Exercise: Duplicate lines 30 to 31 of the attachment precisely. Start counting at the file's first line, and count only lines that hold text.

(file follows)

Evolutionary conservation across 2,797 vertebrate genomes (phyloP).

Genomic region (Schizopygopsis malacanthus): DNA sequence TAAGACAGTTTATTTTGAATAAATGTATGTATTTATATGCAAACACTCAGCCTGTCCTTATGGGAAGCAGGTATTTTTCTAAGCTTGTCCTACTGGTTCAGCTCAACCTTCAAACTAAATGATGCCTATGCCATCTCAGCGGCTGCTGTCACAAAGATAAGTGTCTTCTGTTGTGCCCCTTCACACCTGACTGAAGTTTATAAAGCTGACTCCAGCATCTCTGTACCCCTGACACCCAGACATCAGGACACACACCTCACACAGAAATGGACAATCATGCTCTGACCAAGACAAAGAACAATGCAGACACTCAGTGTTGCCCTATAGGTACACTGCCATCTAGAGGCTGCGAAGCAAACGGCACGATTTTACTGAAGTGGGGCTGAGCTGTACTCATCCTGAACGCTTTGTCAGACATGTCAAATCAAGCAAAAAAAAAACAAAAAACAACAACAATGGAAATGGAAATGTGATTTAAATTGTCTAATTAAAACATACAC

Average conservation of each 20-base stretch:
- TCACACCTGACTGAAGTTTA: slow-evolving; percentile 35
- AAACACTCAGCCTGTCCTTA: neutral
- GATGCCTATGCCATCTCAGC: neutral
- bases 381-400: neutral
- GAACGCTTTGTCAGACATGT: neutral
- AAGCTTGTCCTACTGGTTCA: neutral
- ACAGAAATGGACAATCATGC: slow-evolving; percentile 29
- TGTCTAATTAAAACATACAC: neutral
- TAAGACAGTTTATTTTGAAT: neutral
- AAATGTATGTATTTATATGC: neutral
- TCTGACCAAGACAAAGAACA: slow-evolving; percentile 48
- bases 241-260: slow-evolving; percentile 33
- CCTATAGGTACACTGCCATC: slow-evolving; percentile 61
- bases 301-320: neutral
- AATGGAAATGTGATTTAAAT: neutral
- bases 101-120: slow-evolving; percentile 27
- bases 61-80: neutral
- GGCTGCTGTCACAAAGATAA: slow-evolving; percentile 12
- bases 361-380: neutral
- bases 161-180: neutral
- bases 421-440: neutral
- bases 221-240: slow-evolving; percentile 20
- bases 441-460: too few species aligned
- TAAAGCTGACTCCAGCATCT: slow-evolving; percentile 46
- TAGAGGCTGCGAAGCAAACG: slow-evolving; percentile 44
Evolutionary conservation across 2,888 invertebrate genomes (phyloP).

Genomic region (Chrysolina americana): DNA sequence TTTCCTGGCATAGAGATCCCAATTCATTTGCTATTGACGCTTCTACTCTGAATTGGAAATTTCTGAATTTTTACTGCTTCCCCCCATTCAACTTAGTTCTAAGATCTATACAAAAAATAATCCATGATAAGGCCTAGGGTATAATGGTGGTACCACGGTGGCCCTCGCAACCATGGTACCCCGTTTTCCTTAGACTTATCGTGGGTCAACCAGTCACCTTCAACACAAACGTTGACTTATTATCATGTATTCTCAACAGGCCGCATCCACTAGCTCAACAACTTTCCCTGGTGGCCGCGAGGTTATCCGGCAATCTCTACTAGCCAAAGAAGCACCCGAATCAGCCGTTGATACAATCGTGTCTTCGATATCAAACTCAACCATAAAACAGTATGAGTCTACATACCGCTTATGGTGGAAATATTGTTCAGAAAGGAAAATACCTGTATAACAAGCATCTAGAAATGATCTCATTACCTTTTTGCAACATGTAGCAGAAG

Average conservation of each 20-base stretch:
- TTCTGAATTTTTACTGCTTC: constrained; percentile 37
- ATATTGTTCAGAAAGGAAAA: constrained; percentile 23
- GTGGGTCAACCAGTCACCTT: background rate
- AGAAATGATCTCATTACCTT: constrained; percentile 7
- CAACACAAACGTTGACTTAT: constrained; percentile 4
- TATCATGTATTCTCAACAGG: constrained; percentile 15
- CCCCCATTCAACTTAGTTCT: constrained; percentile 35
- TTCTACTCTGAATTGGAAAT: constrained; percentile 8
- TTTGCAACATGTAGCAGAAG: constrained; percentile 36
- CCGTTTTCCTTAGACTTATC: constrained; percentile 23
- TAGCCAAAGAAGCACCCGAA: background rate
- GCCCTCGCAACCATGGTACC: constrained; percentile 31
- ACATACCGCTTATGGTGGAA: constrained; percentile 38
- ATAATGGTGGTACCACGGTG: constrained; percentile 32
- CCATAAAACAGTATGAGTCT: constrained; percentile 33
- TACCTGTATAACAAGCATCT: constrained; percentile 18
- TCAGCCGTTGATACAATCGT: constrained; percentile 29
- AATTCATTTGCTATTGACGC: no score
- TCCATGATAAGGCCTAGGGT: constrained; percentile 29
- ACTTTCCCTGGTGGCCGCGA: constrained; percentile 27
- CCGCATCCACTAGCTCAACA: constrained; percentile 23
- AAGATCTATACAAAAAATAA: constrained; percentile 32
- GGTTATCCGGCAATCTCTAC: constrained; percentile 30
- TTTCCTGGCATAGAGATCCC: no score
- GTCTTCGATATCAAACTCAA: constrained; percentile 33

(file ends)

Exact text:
Genomic region (Chrysolina americana): DNA sequence TTTCCTGGCATAGAGATCCCAATTCATTTGCTATTGACGCTTCTACTCTGAATTGGAAATTTCTGAATTTTTACTGCTTCCCCCCATTCAACTTAGTTCTAAGATCTATACAAAAAATAATCCATGATAAGGCCTAGGGTATAATGGTGGTACCACGGTGGCCCTCGCAACCATGGTACCCCGTTTTCCTTAGACTTATCGTGGGTCAACCAGTCACCTTCAACACAAACGTTGACTTATTATCATGTATTCTCAACAGGCCGCATCCACTAGCTCAACAACTTTCCCTGGTGGCCGCGAGGTTATCCGGCAATCTCTACTAGCCAAAGAAGCACCCGAATCAGCCGTTGATACAATCGTGTCTTCGATATCAAACTCAACCATAAAACAGTATGAGTCTACATACCGCTTATGGTGGAAATATTGTTCAGAAAGGAAAATACCTGTATAACAAGCATCTAGAAATGATCTCATTACCTTTTTGCAACATGTAGCAGAAG

Average conservation of each 20-base stretch: